Cecil and Jean regularly invited Woolf scholars and common readers into their home, where the wine was plentiful, the food expertly prepared, the company delightful, and the ambiance distinctly Bloomsbury.

After the 2017 event, he and Jean Moorcroft Wilson held a post-conference party, where art by Duncan Grant and Vanessa Bell surrounded guests. And after the 2018 conference in Canterbury, the couple hosted a dinner for a small group of Woolf conference attendees still in London.

A speaker and presence

Cecil Woolf with his 2017 monograph, The Other Boy at the Hogarth Press.

At conferences, Cecil displayed and sold his volumes in the Bloomsbury Heritage Series and was often a featured speaker at those events. The reminiscences about his famous aunt and uncle and the time he spent with them are treasured by conference-goers.

Cecil later documented his stories in The Other Boy at the Hogarth Press: Virginia and Leonard Woolf as I Remember Them, the monograph he published in 2017 as part of his Bloomsbury Heritage Series. I will always treasure the copy he signed for me.

Two years ago, at the 27th conference at the University of Reading in Reading, England, Cecil was also called upon to speak and perform a ceremonial cake cutting at the 100th anniversary of the Hogarth Press.

Cecil was often invited to assist at ceremonies honoring his Uncle Leonard. In 2014, he planted a Gingko biloba tree in Tavistock Square garden to commemorate the centennial of the arrival of Leonard in Colombo, Ceylon. Also that year, Cecil spoke at the unveiling of a Blue Plaque commemorating his uncle’s 1912 marriage proposal to Virginia at Frome Station.

Cecil Woolf cuts the cake designed by Cressida Bell for the 100th birthday party of the Hogarth Press in June 2017 at the University of Reading in Reading, England.

He sometimes attracted media attention. At the Woolf conference in New York City in 2009, he was interviewed by The Rumpus, sharing stories of Virginia and Leonard, as well as his own history in publishing.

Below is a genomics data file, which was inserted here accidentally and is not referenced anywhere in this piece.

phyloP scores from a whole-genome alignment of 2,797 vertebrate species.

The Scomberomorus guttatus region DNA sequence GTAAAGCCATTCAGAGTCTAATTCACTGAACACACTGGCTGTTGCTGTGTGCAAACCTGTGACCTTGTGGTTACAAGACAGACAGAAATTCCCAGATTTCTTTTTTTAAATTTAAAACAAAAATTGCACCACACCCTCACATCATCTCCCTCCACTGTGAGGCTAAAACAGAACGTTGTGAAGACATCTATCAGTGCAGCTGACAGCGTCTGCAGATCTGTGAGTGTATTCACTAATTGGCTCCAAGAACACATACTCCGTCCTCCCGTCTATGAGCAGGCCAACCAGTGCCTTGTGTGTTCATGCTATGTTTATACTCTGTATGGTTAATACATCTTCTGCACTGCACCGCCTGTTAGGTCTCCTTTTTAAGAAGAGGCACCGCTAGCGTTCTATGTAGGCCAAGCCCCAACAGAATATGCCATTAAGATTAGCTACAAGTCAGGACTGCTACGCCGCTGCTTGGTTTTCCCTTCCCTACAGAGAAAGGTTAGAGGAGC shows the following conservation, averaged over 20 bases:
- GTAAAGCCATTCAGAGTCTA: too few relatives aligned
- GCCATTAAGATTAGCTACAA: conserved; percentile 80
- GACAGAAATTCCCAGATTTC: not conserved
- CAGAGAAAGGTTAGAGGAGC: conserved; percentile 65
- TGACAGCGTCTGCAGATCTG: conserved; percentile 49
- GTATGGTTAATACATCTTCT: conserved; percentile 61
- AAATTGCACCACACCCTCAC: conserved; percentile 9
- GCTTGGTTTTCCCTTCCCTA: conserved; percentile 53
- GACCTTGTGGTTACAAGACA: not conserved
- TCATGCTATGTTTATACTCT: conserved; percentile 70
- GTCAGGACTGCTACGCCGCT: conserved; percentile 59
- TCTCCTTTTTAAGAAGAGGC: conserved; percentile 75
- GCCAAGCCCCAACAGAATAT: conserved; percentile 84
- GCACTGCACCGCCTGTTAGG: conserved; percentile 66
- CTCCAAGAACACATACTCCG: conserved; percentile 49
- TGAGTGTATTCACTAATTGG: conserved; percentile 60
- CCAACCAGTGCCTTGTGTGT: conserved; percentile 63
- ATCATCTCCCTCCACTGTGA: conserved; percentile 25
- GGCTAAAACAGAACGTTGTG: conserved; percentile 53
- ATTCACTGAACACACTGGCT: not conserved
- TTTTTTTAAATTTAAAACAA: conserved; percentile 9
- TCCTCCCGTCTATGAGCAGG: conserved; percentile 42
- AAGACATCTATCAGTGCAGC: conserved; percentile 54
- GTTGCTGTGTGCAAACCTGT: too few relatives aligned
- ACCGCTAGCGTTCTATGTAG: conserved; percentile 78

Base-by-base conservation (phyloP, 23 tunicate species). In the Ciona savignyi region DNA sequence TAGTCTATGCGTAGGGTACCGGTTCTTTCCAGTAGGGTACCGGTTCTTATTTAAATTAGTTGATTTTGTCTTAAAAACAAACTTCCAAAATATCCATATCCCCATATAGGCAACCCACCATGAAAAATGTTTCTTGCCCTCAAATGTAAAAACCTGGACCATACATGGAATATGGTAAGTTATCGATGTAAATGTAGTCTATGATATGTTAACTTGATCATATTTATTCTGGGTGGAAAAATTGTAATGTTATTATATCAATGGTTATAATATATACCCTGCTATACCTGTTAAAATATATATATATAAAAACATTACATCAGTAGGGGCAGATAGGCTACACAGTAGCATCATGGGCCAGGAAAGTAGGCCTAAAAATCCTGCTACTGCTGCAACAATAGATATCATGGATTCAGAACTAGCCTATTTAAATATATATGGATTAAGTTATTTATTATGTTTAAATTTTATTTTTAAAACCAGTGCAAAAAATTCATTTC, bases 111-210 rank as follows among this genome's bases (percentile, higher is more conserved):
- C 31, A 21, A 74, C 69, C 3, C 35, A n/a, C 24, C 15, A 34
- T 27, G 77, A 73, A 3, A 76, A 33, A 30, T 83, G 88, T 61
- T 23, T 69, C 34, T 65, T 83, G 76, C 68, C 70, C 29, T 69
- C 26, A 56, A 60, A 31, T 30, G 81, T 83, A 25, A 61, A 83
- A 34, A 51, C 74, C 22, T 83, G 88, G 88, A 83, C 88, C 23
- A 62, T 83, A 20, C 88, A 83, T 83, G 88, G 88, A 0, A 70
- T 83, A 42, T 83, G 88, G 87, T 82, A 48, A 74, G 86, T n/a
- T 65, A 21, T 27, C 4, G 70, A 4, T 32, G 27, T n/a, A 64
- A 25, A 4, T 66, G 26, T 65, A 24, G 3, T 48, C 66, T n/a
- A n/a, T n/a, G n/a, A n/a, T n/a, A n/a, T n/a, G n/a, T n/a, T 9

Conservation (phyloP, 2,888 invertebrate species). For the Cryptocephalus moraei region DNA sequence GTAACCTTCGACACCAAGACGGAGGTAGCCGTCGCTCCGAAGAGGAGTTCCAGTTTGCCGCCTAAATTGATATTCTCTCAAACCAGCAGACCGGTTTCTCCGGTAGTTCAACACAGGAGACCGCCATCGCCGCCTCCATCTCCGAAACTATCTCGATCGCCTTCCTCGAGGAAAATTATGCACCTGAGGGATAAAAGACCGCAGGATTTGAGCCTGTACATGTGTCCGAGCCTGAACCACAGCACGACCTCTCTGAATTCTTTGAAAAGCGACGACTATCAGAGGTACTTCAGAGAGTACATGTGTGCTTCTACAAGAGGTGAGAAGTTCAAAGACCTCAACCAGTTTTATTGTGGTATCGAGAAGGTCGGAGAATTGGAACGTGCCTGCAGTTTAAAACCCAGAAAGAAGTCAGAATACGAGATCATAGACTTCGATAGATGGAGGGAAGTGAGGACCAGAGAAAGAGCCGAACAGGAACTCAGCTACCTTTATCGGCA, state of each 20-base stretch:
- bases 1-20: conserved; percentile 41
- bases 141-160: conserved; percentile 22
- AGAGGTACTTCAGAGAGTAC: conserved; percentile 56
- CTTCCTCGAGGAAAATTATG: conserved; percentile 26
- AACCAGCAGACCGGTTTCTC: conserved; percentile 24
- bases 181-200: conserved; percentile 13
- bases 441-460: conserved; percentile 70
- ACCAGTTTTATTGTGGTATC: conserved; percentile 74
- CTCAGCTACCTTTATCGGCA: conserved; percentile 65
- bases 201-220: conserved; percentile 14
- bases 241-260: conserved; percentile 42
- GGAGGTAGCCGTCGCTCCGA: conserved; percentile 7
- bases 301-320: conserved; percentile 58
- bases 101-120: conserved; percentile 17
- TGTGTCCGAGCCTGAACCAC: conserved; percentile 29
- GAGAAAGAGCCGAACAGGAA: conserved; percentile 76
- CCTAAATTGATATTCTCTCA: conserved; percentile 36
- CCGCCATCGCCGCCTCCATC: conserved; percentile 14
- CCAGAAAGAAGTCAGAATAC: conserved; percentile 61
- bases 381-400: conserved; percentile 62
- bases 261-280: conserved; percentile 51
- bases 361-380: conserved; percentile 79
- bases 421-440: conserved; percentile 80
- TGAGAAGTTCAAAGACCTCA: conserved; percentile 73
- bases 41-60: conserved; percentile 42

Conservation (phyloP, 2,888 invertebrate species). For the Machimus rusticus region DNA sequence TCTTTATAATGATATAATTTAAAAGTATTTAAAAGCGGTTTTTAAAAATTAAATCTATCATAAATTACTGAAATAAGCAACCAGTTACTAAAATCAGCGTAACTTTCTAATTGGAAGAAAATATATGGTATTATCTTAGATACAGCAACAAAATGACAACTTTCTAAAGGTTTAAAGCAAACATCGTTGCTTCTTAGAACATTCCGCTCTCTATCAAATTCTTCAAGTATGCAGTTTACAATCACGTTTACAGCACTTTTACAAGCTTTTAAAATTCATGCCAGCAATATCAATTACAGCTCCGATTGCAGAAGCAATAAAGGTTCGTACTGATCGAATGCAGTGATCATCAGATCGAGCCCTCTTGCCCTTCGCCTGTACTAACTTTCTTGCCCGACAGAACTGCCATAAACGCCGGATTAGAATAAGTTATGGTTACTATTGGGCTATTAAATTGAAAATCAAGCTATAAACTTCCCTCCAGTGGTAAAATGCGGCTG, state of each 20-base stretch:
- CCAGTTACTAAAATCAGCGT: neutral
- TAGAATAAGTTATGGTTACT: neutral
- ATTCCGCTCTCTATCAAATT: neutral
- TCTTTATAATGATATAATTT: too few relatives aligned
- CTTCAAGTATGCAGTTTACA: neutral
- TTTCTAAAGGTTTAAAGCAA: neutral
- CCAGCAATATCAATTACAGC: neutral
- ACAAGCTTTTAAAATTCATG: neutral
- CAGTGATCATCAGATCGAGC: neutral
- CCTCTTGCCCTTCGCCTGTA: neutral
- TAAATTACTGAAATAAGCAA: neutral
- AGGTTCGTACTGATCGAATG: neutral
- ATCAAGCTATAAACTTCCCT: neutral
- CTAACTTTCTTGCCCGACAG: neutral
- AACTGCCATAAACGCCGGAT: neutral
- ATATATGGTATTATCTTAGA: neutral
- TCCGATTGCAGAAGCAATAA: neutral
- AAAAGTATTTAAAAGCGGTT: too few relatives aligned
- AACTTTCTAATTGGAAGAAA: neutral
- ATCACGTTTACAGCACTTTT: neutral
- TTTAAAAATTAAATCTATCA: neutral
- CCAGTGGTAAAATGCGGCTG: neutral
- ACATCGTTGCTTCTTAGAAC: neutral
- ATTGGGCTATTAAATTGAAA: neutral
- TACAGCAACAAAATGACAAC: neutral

An advocate and legacy

It is fortuitous that at this year’s Woolf conference, with its theme of social justice, an entire panel was devoted to Cecil’s publishing work on the topic of war and peace. Held on June 8, it featured papers by me and four other Woolf scholars.

The panel title was “The Woolfs, Bloomsbury, and Social Justice: Cecil Woolf Monographs Past and Present” and it included the following:

  • Chair: Karen Levenback (Franciscan Monastery). Introduction to Cecil Woolf Publishers
  • Lois Gilmore (Bucks County Community College), “A Legacy of Social Justice in Times of War and Peace.”
  • Paula Maggio (Blogging Woolf, Independent Scholar), “Cecil Woolf Publishers: Using the Power of the Press to Advocate for Peace.”
  • Todd Avery (University of Massachusetts, Lowell), “Just Lives of the Obscure: Cecil Woolf, Biography, and Social Justice.”
  • Vara Neverow (Southern Connecticut State University) Respondent

After our panel ended, we made a commitment to publish our papers in a suitable medium. We agreed that such work should be made available to current and future scholars who want to explore, recognize, and document the legacy of Cecil Woolf and Cecil Woolf Publishers regarding topics of Woolf, war, peace, Bloomsbury, and more.

Condolences and comments

Cecil was loved and revered by countless friends and scholars around the world, including those who study John Cowper Powys, another of Cecil’s areas of speaking and publishing expertise.

Those who would like to send a message of condolence to the family may direct it to Jean Moorcroft Wilson at 1 Mornington Place, London NW1 7RP, England.

Meanwhile, I invite you to share your recollections and tributes to Cecil in the comment box located under the heading “Leave a reply” at the very bottom of this post. 

Jean Moorcroft Wilson and Cecil Woolf with their display of Bloomsbury Heritage monographs at the Woolf conference at Leeds Trinity University in Leeds, England, in 2016.
Emma Woolf with her father Cecil Woolf at his London home in June 2017.
Cecil Woolf, Jean Moorcroft Wilson, and Vara Neverow at the 23rd Conference at Bloomsburg University in Bloomsburg, Pa., in June 2015. 
Paula Maggio of Blogging Woolf takes a break with Cecil Woolf in the Tavistock Square garden after the 27th Woolf Conference in June 2017.
Patrizia Muscogiuri and Cecil Woolf chat at the 20th Woolf Conference at Georgetown College in Georgetown, Ky., in 2010.
Some of the monographs in the Bloomsbury Heritage Series.

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“The Salon and the Press” was the title of this fun, lively, and informative afternoon session at the 29th Annual International Conference on Virginia Woolf, with chair Zachary Hacker of St. Ursula Academy.

The panel included:

  • Alive Staveley of Stanford, “Buying and Selling Modernism: The Hogarth Press Order Books”